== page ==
But that is sugarcoating reality, because it was Su, not the enormous entity she called “California,” who ignored warnings that a catastrophic breach was inevitable.

The proximate cause of the EDD’s sudden breakdown was Su’s determination that checking a beneficiary’s eligibility for unemployment payments would likely exacerbate social inequality. When federal Covid-relief cash poured into Sacramento, Su heedlessly shoveled it out to all claimants — or, no, not all claimants: While inadvertently enriching bad guys, Su’s agency remarkably stiff-armed hundreds of thousands of legitimate benefits claims.

“EDD’s lack of preparation left it unable to manage two important fraud-related situations that arose during its 2020 pandemic response,” the auditor wrote in her postmortem. “In September 2020, because of fraud concerns, EDD directed Bank of America to freeze 344,000 debit cards (accounts) that it used to provide benefit payments to claimants. However, EDD did not have a plan in place to ensure that it could unfreeze those accounts found to belong to legitimate claimants, and it has been slow to acknowledge its role in freezing these accounts. EDD was also unprepared to prevent payment of fraudulent claims filed under the names of incarcerated individuals, the total of which is an estimated $810 million. Because it had not developed the capacity to regularly match data from its claims system with data from state and local correctional facilities, EDD did not detect fraudulent claims until after it had paid them.”

But on the afternoon of March 15 — buried in State of California financial docs — we learned that Julie Su is prepared to forgive herself.

And you — if you’re an American taxpayer — will pay for it.

In a single paragraph, California’s auditor notes that the U.S. Department of Labor has issued helpful “guidance” for state finance officials in “Unemployment Insurance Program Letter 05-24.” Flip over to the U.S. Department of Labor’s DOL 05-24 letter and you learn what Julie Su is up to.

The DOL memo says a Covid-era agreement between the feds and state unemployment departments “required states to use the CARES Act funds ‘for the purpose for which the money was paid to the state’ and to ‘take such action as reasonably may be necessary to recover for the account of the United States all benefit amounts erroneously paid and restore any lost or misapplied funds paid to the state for benefits or the administration of the Agreement.”

But how will the federal DOL know whether states took “such action as reasonably necessary to recover” the billions stolen by fraudsters? Because the states will tell them so, or, as the DOL put it in inimitable Orwellian language: “Applying state finality laws to the CARES Act UC programs means that, in many instances, the state will not need to take retroactive action to resolve monitoring findings.”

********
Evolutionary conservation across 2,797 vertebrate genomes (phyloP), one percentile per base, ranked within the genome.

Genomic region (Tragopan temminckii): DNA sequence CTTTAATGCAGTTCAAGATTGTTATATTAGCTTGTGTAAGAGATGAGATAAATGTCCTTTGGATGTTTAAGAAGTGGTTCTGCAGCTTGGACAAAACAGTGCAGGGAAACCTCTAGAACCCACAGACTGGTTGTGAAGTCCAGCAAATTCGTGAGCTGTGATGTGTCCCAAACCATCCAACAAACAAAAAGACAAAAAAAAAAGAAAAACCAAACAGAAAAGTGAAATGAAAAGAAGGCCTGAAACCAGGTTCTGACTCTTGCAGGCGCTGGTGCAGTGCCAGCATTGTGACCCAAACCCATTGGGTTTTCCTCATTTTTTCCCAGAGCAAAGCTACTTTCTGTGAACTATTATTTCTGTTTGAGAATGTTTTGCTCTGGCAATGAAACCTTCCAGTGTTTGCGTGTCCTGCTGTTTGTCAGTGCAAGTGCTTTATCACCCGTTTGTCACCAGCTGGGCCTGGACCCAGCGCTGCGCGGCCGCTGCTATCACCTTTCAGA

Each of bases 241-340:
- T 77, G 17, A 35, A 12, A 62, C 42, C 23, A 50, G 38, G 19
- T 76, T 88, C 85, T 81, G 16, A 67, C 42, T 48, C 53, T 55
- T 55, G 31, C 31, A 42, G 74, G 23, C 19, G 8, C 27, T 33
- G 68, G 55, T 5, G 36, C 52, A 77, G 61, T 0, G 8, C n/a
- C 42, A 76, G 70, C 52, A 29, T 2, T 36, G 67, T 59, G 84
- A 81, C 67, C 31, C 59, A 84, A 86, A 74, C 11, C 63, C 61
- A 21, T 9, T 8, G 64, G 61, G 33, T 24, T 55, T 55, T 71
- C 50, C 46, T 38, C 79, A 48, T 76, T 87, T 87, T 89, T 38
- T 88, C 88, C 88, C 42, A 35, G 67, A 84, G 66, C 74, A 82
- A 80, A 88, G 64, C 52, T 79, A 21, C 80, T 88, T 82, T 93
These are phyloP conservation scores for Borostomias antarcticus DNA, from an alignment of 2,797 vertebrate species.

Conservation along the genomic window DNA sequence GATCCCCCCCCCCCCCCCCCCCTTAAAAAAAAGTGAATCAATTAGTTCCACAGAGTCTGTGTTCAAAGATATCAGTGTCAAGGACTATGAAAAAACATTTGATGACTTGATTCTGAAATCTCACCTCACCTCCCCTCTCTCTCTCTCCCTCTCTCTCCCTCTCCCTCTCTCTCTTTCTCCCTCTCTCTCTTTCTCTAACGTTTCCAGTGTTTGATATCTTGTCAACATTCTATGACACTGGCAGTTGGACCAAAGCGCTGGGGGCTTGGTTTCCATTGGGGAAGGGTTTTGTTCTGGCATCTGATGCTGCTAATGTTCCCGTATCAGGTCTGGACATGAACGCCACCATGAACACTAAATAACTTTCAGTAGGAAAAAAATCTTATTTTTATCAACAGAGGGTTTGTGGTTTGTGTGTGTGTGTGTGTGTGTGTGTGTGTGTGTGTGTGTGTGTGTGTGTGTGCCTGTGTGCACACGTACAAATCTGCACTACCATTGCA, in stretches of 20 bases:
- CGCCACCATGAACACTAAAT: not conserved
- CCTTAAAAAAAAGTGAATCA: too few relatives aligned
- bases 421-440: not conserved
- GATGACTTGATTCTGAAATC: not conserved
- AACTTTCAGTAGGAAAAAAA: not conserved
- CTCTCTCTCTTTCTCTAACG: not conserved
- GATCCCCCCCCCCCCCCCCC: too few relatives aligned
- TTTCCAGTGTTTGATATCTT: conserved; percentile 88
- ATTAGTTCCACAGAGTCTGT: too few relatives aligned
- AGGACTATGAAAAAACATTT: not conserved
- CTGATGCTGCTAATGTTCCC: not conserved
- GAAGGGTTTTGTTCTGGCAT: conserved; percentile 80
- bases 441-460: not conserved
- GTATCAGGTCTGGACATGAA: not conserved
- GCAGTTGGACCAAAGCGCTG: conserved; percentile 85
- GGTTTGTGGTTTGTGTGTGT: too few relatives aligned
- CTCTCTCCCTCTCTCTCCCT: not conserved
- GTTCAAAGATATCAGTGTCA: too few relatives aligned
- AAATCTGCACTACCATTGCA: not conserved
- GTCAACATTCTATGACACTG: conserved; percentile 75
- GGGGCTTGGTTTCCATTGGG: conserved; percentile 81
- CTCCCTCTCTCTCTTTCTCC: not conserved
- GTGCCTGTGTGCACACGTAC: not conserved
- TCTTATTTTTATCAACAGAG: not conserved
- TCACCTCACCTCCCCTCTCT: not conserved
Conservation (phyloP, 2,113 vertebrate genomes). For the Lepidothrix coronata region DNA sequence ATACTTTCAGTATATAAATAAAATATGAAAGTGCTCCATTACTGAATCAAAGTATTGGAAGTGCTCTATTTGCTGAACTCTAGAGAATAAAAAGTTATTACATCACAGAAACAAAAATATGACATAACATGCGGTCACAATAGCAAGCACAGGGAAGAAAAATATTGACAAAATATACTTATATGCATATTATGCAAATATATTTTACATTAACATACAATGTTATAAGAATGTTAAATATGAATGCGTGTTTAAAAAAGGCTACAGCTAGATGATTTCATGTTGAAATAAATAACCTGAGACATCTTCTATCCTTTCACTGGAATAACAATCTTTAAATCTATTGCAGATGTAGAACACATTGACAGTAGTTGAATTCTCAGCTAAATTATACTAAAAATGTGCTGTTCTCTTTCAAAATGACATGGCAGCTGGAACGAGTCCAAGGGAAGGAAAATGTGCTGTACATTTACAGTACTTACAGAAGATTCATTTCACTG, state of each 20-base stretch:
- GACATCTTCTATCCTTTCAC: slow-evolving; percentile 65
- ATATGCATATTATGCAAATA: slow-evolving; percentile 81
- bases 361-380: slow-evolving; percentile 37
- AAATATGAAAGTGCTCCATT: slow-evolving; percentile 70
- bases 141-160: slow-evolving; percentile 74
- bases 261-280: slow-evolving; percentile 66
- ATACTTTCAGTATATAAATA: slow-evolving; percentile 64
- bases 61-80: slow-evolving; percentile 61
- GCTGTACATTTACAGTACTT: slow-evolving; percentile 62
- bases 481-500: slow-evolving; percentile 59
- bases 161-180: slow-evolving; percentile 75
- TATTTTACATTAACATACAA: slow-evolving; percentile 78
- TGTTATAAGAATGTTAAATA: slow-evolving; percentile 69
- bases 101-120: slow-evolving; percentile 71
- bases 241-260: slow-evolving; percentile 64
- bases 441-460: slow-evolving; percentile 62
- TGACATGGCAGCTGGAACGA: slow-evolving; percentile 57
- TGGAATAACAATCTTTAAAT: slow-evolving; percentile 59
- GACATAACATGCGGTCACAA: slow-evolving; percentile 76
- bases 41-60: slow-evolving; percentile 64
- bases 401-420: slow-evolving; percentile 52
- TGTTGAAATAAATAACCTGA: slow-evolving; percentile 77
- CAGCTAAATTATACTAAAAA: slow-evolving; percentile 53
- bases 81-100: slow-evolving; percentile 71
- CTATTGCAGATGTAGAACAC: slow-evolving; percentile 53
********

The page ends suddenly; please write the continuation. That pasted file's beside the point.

California has already determined that it can do nothing more to chase down the fraudsters. Now, the state auditor notes, California’s “EDD is waiting on final federal approval of EDD’s request as indicated in the February 2024 letter before the event can be recognized in the financial statements as a forgiveness of debt.”

What’s the price of “forgiveness”? Of “finality”?

California’s auditor calculates it this way: “Once federal approval is received approximately $29.0 billion in federal liabilities will be removed from future financial statements in addition to a portion of the remaining $26.0 billion in federal liabilities, which would also be subject to state finality laws.”

None of this — Representative Kevin Kiley’s one-man campaign to raise the alarm around Su’s nomination, the U.S. Senate’s refusal to approve her, the evidence of her incompetence in California, her self-dealing as revealed in California’s financial reports — has dented Biden’s determination to leave Su in charge at DOL. On January 4, Kiley and House colleague Virginia Foxx (R., N.C.) begged Biden to find someone else. The president renominated Su four days later, underscoring her bona fides, but he left Senator Tammy Duckworth (D., Ill.) to add the applause.

“Since day one of the Biden Administration, Julie Su has been helping lead the Department of Labor and delivering for working families,” Duckworth said in a statement. “Now, after nearly a year as Acting Secretary, she’s proven her expertise and ability to serve as the Department’s highest-ranking official. Whether working to strengthen apprenticeship programs or helping to negotiate agreements in industries from rails to ports to auto companies, Julie Su is advancing workers’ rights and getting the job done.”

Su remains equally upbeat, telling Major Garrett (on his March 15 CBS podcast) that she won’t unilaterally withdraw her nomination and is “really honored by his [Biden’s] support.”

And if you object to any of this? Lorena Gonzalez Fletcher, author of California’s A.B. 5 when she was a colleague of Kiley’s in the state assembly — and just before she returned to her lifelong career in organized labor — says you’re probably, like Kiley, a sexist.

“I think Kevin Kiley is highly offended by Julie Su’s intelligence, passion, dedication, honesty, ability to move an agenda,” Gonzalez Fletcher told the San Francisco Chronicle. “He’s a little man threatened by a very successful, intelligent woman. That is Kevin Kiley.”

But the phony optimism, the honored-to-be-honored vocal filler, the charges of sexism — or size-ism — are, for the White House at least, mere political theater, with Su, Duckworth, Gonzalez Fletcher, and thousands of others appearing as the White House equivalents of those Walking Dead background actors whose résumés now include “Unnamed Zombie No. 7.”

But the delicious brains upon which she and Biden and the others are feasting? Those are actual Americans. They’re not actors. They’re not mimicking pain. Their suffering is anything but honorable.

This article originally appeared in

Will Swaim is president of the California Policy Center and co-host with David Bahnsen of National Review’s “Radio Free California” podcast.